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September 2013, from Kim Ratz, Speaker-Trainer-Troubadour
Nothing fancy - just a fast, free read to inspire hope,
improve skills to cope, and induce some fun in your day!
Thoughts to Help You
Live & WorkWise:
Improving Value & ROI at
Conferences & Training Events
When you organize a training event you not only want a program that people feel was worth their time -- you also want to ensure attendees receive VALUE, and your budget gets a good ROI (Return on Investment). Over the years I've shared these ideas spontaneously and individually with clients as we communicate, and many have told me how much one or more of them were helpful. So now I've created this article to share with my clients, and now you, to help both the speaker and the seeker both be clear on the outcomes and value the speaker needs to achieve, and help improve the ROI:
As You Search for a Speaker
- "Fit and Function Before Fee"
When you call a potential speaker and know they are available on your date, instead of next asking about the fee -- take a few minutes to explain your group, the type of event, and needs, goals and desired outcomes that need to be addressed. Your potential speaker needs to know who will be in the room, the issues and opportunities they face, and the value and outcomes you seek; you need to expect your speaker to be able to customize their message to your group so it's a good "fit" (high probability to achieve desired outcomes and deliver value). Then let the speaker give you an idea of what they could do to help you achieve those outcomes. If the fit is good you're much more likely to know it, and then it make sense to move to the negotiation phase (which can be even more uncomfortable for some association leaders and volunteers who don't normally hire speakers) about things like the fee, travel, and other considerations. Don't start talking about money until you know you've found the speaker and program you want to bring to your event. And if the fit is not good, aren't you glad you know that BEFORE you discuss the fee and possibly hire the speaker, instead of finding out afterwards when it's too late?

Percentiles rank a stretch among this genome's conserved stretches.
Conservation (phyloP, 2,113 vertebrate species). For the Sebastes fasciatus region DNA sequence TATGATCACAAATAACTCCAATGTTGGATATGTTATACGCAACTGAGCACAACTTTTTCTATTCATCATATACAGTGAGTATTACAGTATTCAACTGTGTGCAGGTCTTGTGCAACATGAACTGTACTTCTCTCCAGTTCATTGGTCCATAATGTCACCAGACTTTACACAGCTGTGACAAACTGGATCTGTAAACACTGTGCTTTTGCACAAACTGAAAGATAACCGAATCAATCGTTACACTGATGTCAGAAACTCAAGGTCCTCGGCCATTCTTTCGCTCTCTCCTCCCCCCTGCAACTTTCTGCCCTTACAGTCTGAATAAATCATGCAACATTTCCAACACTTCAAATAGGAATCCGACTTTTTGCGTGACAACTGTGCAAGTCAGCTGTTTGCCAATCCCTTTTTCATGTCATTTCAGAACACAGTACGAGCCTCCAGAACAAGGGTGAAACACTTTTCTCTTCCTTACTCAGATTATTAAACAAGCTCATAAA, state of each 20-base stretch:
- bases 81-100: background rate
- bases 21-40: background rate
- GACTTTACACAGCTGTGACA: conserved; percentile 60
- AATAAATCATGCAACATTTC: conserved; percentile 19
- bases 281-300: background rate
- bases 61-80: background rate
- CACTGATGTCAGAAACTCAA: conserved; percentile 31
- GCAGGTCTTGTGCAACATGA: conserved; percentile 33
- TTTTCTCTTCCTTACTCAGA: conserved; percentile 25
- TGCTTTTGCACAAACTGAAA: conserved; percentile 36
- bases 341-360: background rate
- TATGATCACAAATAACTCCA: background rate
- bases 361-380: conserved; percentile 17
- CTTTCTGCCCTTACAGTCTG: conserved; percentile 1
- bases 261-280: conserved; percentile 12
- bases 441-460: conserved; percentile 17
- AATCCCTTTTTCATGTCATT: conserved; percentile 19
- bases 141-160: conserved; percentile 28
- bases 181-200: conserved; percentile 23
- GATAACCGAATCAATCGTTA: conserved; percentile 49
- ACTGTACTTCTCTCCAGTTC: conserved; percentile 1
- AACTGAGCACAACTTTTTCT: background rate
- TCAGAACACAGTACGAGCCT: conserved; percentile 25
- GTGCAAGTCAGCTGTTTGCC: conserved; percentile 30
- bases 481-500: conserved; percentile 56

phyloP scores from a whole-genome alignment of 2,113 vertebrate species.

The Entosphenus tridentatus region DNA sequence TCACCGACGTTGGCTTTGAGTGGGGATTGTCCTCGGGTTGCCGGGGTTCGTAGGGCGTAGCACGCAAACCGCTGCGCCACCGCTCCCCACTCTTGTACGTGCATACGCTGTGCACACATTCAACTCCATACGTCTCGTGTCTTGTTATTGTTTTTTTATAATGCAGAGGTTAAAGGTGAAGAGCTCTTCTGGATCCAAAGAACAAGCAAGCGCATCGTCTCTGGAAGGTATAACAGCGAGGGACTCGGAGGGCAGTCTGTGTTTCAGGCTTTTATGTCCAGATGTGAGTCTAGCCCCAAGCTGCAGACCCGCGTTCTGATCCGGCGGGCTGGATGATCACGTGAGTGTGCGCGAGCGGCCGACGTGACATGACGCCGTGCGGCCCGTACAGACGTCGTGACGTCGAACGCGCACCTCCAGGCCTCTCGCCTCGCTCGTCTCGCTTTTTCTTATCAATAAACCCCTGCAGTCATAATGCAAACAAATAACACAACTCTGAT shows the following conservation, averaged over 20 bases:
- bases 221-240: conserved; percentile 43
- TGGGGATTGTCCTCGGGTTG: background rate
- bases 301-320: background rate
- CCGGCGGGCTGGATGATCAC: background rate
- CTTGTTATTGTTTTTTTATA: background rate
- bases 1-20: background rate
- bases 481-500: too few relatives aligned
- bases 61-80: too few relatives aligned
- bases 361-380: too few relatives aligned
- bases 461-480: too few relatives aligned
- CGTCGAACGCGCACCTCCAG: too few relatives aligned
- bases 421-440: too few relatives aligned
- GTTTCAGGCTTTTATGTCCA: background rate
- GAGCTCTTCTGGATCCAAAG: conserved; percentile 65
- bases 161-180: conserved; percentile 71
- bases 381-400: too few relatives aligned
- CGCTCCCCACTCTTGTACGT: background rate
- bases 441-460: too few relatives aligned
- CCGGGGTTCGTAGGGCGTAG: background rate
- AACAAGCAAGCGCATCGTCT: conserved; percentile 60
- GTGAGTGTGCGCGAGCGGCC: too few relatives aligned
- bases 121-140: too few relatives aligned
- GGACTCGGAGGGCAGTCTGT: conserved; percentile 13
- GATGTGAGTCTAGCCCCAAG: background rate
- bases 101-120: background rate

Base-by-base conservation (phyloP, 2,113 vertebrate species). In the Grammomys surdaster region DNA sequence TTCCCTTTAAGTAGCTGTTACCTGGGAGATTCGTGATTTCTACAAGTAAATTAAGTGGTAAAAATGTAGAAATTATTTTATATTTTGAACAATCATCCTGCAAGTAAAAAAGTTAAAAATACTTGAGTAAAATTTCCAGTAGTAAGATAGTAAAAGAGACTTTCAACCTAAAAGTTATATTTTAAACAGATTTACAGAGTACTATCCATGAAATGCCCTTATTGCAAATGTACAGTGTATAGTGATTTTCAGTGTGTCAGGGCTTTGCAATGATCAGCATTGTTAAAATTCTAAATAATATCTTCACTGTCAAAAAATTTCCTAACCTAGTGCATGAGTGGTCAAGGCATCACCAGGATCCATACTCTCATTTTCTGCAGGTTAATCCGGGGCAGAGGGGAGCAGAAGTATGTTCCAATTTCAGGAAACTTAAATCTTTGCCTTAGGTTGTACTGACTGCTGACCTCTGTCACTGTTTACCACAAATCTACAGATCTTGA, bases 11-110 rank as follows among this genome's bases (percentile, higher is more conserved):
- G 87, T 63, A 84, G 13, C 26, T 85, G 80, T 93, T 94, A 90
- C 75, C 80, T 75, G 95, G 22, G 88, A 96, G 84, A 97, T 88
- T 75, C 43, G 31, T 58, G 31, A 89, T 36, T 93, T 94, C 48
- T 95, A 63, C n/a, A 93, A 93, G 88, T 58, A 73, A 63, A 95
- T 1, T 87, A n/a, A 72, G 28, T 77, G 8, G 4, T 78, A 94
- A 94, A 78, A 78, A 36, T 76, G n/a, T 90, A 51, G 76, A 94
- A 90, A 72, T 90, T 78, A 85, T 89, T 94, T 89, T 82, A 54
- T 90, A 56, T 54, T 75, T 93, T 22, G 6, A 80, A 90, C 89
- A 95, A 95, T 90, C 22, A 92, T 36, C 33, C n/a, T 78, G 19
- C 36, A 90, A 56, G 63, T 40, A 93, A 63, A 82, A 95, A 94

- Ask your speaker to help you promote the event.
Your speaker is the best person to explain to people what the WIIFMs are (What's In It For Me?) of this program are and to attend. I've helped my clients do this in several ways: At a minimum, speaker provides you with information that explains skills and other info that will be conveyed, gives examples of how it will help people in their daily work, and other "take-aways" they can expect ... I've also written articles to give people samples of what will be covered, as well as my style, and tease or otherwise create some intrigue about what will happen at the program ... I've even recorded a 60 second message that the client then sent to everyone they hoped would attend, explaining what we'd cover and some fun things that would happen, and then ended with a 10 second teaser from a song I was writing about the group ... Video clips can be done too to promote your event and feature speakers or activities.
- Keep your speaker in the loop as you plan & promote.
It helps to see how you promote the event and what you send out to registrants, and to customize the presentation so it resonates with your attendees and is useful! Involve your speakers in discussions for other ideas to help your event succeed. We work with lots of groups and see a variety of activities, novel approaches and "best practices," and often in the course of discussions I'll share something as an example or thought that my clients never thought of, and they really appreciate it!
At the Event
- Expect your speaker to encourage each attendee to identify a continuous improvement goal.